Reigniting an Old Passion After a Life-Changing Injury
I think of myself as a competent, independent woman with an adventurous streak. I was dedicated to my career in health care, eventually working in reproductive health in developing countries. My life plan was clear, until an accident changed its trajectory and I had to reimagine everything.
In the late ’90s, I proudly served in the Peace Corps volunteer in the small West African country of Togo. I was assigned to Togo’s second-largest city, where there was a hospital, a post office, a market, and one paved road, the national highway—two lanes that cut through the center of town.
I worked for the regional Ministry of Health, so our office had electricity (most of the time) and half a dozen computers. Working with local doctors, we set up family-planning programs in the larger villages and trained care providers. I also helped establish a health-information system for the region, computerized the inventory system for the pharmacy supply depot, and trained local staff to run both. The most satisfying part was training people in modern health care management, knowing they had the skills and confidence to carry on after I left.
After the Peace Corps, I worked in Washington, DC, then Seattle, designing and managing family-planning and reproductive health programs in Africa and Southeast Asia. I loved the work. Then it ended with a crash—a bicycle accident and brain injury. After months of rehab, and a trial return to work, I found I couldn’t do it, not even part-time. I retired in 2011 at 58.
So began my new life.
Like many people after a major loss, I wondered: What’s next? I had always been active outdoors, but now I had trouble focusing my eyes. For the first few months, I tripped over curbs because I couldn’t see properly. I thought my active days were over.
One day, a friend enthused about learning to sail. Something stirred in me. Although I grew up sailing and sailed whenever I could as an adult, it had been a decade since I’d been on a boat. As she talked about sailing, I thought maybe I could do that, too. I asked her to take me along. We rented a 20-footer at the Center for Wooden Boats on Seattle’s Lake Union.
It was a perfect day and I was reminded how I loved sailing as a kid: the wind snapping my hair back, the crisp air, the sheer exhilaration and freedom of skimming fast across water. That day launched my third act.
The center became my home away from home. I took sailing classes and started volunteering so that I could trade hours for time on the boats. After a year, I volunteered as a sailing instructor and I was good at it. After a couple of years, I decided to see if I could get paid to teach.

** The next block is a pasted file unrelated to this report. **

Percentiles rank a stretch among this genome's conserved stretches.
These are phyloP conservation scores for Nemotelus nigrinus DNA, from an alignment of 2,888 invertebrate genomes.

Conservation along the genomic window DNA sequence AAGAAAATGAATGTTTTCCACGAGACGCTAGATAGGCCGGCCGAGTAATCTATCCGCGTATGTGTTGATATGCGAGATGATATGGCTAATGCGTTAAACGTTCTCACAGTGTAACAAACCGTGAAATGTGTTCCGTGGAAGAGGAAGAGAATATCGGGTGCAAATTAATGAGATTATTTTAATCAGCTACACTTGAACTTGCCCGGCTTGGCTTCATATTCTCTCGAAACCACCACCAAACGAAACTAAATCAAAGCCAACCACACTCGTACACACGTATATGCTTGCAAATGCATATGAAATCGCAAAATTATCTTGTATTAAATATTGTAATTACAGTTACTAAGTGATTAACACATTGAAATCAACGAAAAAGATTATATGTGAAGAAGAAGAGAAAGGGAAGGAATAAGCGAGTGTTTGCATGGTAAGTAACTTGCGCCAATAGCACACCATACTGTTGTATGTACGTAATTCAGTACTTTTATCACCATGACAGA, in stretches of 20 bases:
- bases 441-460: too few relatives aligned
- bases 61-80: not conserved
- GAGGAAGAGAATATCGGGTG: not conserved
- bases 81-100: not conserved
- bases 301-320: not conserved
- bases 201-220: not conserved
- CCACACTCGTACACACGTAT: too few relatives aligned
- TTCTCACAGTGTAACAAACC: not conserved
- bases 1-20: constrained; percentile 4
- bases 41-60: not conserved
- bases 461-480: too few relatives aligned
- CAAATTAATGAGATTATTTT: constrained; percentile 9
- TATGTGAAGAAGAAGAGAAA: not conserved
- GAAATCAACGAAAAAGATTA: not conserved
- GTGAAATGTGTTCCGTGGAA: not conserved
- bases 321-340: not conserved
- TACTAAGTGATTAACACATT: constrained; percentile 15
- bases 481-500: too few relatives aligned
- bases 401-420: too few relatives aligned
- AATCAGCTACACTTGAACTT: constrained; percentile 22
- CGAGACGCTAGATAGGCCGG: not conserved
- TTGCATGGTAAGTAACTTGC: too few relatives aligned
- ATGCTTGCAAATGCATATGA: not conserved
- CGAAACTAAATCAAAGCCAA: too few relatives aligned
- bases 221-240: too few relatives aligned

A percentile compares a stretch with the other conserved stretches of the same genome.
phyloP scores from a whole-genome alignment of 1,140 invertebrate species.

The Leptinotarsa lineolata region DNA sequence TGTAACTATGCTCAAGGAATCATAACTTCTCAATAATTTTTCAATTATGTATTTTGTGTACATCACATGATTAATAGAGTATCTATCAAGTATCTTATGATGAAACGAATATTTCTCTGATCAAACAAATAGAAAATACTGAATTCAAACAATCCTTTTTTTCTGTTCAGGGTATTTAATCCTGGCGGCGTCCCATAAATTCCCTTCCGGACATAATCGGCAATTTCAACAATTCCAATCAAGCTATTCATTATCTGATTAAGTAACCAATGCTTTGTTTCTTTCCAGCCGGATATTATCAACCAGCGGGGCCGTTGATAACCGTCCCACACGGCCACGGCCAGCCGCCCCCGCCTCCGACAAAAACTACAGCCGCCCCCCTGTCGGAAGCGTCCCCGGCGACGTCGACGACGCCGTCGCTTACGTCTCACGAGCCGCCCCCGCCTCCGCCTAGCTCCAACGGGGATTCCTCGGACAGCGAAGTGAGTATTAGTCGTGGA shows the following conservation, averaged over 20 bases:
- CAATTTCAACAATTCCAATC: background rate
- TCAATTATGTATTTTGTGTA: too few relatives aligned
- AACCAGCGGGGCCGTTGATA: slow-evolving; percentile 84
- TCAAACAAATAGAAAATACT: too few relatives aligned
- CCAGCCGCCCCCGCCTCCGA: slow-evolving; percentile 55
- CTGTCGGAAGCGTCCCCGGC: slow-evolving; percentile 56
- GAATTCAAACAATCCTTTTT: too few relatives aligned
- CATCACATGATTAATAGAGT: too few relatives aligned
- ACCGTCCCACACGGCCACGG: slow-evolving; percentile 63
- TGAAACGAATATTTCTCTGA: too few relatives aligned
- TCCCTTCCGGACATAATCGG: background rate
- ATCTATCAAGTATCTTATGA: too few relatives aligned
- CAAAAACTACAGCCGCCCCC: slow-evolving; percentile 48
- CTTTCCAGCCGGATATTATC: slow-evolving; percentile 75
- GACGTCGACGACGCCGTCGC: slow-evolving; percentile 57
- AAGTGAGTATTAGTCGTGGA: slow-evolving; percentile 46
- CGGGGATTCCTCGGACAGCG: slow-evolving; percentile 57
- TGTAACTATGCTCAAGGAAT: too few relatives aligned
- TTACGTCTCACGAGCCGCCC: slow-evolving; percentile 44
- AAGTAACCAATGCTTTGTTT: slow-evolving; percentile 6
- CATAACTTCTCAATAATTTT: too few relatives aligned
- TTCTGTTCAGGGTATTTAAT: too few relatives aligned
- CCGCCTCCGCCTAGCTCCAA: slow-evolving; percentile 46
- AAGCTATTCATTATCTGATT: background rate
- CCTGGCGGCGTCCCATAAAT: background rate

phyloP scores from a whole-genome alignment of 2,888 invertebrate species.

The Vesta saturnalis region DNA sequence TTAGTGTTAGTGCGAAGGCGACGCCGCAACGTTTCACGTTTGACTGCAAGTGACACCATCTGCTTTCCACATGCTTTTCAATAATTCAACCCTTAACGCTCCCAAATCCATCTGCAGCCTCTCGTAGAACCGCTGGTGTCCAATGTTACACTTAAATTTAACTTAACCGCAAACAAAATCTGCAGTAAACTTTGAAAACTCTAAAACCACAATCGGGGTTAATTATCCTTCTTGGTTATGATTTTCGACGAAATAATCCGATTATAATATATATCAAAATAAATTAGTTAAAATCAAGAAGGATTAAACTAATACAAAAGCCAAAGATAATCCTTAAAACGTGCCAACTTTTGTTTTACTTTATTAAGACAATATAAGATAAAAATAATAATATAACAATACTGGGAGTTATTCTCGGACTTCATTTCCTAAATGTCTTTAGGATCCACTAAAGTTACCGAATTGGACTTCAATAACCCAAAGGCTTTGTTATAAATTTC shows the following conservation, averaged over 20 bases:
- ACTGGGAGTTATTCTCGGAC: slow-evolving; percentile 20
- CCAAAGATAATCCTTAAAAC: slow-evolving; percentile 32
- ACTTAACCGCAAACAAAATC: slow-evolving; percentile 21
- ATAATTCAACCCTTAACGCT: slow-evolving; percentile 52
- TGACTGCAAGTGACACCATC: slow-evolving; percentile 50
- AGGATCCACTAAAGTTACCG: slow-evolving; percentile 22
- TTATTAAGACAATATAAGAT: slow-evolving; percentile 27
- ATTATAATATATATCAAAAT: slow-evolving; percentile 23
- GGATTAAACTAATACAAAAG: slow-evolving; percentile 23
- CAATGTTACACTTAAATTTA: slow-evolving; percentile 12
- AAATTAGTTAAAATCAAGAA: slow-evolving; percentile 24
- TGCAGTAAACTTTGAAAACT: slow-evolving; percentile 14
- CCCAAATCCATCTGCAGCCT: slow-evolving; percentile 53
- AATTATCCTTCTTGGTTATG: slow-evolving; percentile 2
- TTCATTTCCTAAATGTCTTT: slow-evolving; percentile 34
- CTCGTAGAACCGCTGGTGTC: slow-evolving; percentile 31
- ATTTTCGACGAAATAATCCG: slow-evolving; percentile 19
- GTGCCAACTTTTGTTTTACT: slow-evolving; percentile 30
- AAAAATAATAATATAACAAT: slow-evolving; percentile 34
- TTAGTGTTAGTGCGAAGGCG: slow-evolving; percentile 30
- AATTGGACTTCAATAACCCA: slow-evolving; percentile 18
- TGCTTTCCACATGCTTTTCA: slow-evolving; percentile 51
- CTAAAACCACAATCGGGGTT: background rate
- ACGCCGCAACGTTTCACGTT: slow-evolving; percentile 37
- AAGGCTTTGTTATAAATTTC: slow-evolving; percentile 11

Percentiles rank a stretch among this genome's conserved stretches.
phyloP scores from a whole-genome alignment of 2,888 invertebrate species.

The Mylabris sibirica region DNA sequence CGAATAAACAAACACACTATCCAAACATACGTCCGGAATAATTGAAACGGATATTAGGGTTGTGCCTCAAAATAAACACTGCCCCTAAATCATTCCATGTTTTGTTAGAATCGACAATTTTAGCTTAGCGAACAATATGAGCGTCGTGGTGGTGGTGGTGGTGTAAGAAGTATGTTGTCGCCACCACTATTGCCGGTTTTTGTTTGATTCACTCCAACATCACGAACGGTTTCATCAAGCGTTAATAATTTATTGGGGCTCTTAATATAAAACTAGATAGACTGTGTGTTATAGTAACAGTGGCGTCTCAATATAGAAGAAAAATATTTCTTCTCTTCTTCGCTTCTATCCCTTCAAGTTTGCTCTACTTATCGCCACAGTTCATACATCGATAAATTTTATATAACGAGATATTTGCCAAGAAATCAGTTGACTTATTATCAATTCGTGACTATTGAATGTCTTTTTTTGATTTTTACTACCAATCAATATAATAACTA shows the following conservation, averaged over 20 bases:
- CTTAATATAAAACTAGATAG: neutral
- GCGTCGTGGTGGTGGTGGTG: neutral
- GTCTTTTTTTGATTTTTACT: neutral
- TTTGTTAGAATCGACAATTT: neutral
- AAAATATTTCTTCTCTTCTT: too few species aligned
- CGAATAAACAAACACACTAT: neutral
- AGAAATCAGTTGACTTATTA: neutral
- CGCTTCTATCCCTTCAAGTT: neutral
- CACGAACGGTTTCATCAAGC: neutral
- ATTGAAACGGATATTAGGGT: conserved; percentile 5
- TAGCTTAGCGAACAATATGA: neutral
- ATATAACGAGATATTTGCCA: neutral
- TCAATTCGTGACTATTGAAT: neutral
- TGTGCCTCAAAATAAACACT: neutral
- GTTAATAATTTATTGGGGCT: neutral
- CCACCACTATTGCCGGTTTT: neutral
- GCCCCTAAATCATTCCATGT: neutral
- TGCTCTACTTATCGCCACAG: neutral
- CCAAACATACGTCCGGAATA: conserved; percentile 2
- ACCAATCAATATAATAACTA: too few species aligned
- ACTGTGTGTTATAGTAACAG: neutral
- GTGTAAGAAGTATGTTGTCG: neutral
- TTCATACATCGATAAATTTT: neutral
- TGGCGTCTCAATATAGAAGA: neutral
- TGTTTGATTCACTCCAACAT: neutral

Turned out that’s a big deal. I needed a U.S. Coast Guard master’s license requiring seven written exams, a physical, drug test, and security clearance, plus certifying I’d had 360 days of qualified sea service. The process was daunting. It took me months to track down the owners of boats I had sailed on over the years and collect signatures for the sea service. I took an eight-week review course to learn the material for the written exams—navigating and reading charts, ships’ lights and sound signals, towing barges, putting out fires, and operating safety equipment. After my brain injury, I wasn’t certain I could learn all of this but I studied hard and passed. I got my USCG master’s license at age 64 and was hired to teach sailing at the Center for Wooden Boats.
This spring, I went further, gaining the basic keelboat instructors certification from U.S. Sailing. This three-day course pushed me to master new skills and got me thinking differently about how to teach sailing as I demonstrated my technical abilities in the classroom, on the dock, and in the water.
The wonderful thing is that over the last six years, I’ve reconnected with a sport I loved as a child and found new purpose and passion. In spite of my accident, I pushed myself to learn and master new skills.
Now, when the sun shines and the wind blows, I am right where I want to be, a place I didn’t imagine possible—on the water, sharing my love of sailing.